Baseball writers dodged the “steroid guys” one more time on Monday, with the election of Barry Larkin as the lone baseball Hall of Fame inductee in the class of 2012.
The writers better hope that the end of times prophecies are correct, if they want to keep avoiding the subject. The year 2013 is undoubtedly the end of their time to delay making a precedent-setting decision on those “steroid guys”.
The Question: Should proven, suspected, or even alleged steroid users be voted into the MLB Hall of Fame and be recognized as one of the greatest ever?
The Answer: To quote famous sports agent Drew Rosenhaus, “next question”.
That has been the response from baseball writers up to this point on the single biggest issue in baseball, since the abolishing of the reserve clause and advent of free agency in the 1970s.
Several people I talk to and even a few of my close friends often say that one of the biggest problems facing the world today is the lack of true leadership. More specifically, people in the position to make a change, or set a standard are often too afraid to for fear of political incorrectness and backlash.
That is exactly what baseball writers have been doing since the first group of alleged steroid users started becoming Hall eligible in the late 1990’s and early 2000’s.
Fortunately for the indecisive writers, up until this point there has not been a slam dunk by the numbers performer that was implicated in the steroid witch hunt, by either the Mitchell report that named 89 former ballplayers, or any other report or investigation.
Some would argue that Mark McGuire, if not for his ties to PEDs, would be that guy. However, I would argue that even at his best, McGuire was a one dimensional, very beatable player, who struck out a great deal (100 or more strikeouts in a season 10 times in 15 years), was a poor defender, did not hit for a great average (over .300 just twice in seasons in which he played 85 or more games), and had zero speed to speak of.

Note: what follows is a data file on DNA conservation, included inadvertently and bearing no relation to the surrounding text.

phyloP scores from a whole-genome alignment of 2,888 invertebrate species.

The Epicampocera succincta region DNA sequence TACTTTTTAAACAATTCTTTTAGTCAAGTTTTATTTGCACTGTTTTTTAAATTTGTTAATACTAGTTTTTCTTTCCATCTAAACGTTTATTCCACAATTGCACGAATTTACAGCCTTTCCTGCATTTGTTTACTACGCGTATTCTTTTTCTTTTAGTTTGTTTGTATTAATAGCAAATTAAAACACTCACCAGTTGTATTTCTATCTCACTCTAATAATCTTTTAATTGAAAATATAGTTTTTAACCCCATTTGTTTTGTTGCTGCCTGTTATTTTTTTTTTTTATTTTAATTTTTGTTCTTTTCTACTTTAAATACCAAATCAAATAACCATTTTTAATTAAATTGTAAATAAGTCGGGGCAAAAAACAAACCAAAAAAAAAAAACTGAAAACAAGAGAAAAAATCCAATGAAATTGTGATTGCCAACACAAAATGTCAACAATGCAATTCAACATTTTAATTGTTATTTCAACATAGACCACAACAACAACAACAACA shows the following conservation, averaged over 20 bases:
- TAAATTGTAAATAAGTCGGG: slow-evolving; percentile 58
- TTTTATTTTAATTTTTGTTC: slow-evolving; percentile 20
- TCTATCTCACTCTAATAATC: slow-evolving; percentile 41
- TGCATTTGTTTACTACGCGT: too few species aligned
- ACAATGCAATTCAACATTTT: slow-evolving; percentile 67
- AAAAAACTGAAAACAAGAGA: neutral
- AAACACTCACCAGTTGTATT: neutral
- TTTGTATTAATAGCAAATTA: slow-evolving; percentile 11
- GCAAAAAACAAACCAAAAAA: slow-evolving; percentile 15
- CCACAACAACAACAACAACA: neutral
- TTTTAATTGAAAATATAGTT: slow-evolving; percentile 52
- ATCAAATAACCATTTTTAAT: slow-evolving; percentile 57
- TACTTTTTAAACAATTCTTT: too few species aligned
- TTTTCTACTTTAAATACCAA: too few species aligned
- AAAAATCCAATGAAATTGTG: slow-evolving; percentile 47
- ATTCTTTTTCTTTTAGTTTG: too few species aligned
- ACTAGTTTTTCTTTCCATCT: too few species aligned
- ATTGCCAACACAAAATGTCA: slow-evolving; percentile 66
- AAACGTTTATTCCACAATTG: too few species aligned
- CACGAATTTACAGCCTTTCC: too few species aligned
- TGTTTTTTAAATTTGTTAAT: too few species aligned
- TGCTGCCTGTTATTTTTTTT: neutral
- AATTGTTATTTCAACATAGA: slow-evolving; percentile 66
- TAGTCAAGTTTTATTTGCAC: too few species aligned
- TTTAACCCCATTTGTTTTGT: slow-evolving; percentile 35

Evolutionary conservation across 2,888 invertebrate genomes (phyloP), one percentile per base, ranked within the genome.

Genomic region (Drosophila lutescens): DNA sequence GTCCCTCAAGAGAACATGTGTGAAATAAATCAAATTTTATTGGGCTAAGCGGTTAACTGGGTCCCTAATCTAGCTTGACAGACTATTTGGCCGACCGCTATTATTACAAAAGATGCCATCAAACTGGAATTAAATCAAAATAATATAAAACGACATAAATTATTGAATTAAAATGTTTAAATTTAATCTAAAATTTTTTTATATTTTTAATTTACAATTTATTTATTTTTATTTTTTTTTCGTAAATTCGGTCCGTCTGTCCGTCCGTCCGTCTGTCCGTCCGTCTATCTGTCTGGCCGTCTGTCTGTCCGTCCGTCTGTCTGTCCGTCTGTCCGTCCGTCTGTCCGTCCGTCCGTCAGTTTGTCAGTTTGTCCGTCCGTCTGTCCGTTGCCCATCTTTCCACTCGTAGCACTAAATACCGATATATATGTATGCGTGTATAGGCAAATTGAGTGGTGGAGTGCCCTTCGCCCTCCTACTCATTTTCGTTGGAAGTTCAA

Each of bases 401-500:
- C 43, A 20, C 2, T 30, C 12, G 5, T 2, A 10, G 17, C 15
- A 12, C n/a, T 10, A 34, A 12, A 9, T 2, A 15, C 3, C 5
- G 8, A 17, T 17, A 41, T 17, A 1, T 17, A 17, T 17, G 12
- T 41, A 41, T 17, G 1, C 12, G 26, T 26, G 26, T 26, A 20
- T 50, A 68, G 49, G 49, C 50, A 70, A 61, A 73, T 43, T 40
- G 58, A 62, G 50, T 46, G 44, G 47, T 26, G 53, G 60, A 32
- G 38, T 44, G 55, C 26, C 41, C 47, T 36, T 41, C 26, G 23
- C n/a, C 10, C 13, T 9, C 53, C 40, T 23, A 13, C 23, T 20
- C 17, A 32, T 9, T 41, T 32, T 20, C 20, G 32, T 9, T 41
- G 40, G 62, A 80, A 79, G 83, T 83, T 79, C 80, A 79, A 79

Of those looked over by the writers that were most qualified to join Larkin in Cooperstown this year, one could make a capable argument for Jeff Bagwell, Edgar Martinez, the aforementioned McGuire, Fred McGriff and Rafael Palmeiro.
All five of these guys, with the exception of Martinez, are either directly tied to steroid use or in the case of McGriff, suffer in sort of a guilty by association kind of way.
But now the time for straddling the fence is over. All of the guys to come to the ballot so far from the “steroid era”, who had any ties at all to PEDs, have up to this point been just that, fence candidates.
However, 2013 is a different story.
The Darth Vader and Emperor Palpatine of the steroid galaxy Barry Bonds and Roger Clemens, who are two of the most dominant players of any generation, will appear on the ballot for the first time. It will test the scruples and core criteria of every writer on the panel.
Simply put, the steroid issue aside, Bonds and Clemens are the very definition of Hall of Famers. Transcendent figures both on and off the field, who combined won two world titles, eight MVP awards, seven Cy Young’s, eight Gold Gloves, hold innumerable records including the all-time home run record (762), and were elected to 25 All-Star games.
But unfortunately, the steroid issue is there and needs to be addressed. It’s time once and for all, for the writers and keepers of baseball’s long, illustrious history to put some closure on an issue that has already robbed the sport of so much of its history. And it stands to rob even more, should this issue linger.
You can’t take back eight home runs from Barry Bonds to leave him one-shy of Hank Aaron on the all-time list, nor can you add eight to Aaron’s total. You can’t simply live in the distant past, while lamenting what has happened in the recent past. That mindset has gotten us where we are today, baseball purgatory for numerous all-time greats.
While I do have a solution that I think would work to solve this problem; that is hardly the point.
One way or another the writers have to decide how to proceed, then we as fans and perhaps more importantly, the former players being directly impacted by whatever ruling comes down from the voters, can learn to live and adjust to the newly set precedent.
Just like when they played, Bonds and Clemens are going to force people, including the voters who comprise the Hall of Fame election committee, to have an opinion on them.
Writers couldn’t ignore them while they played. They won’t be able to ignore them when they come calling this time next year.
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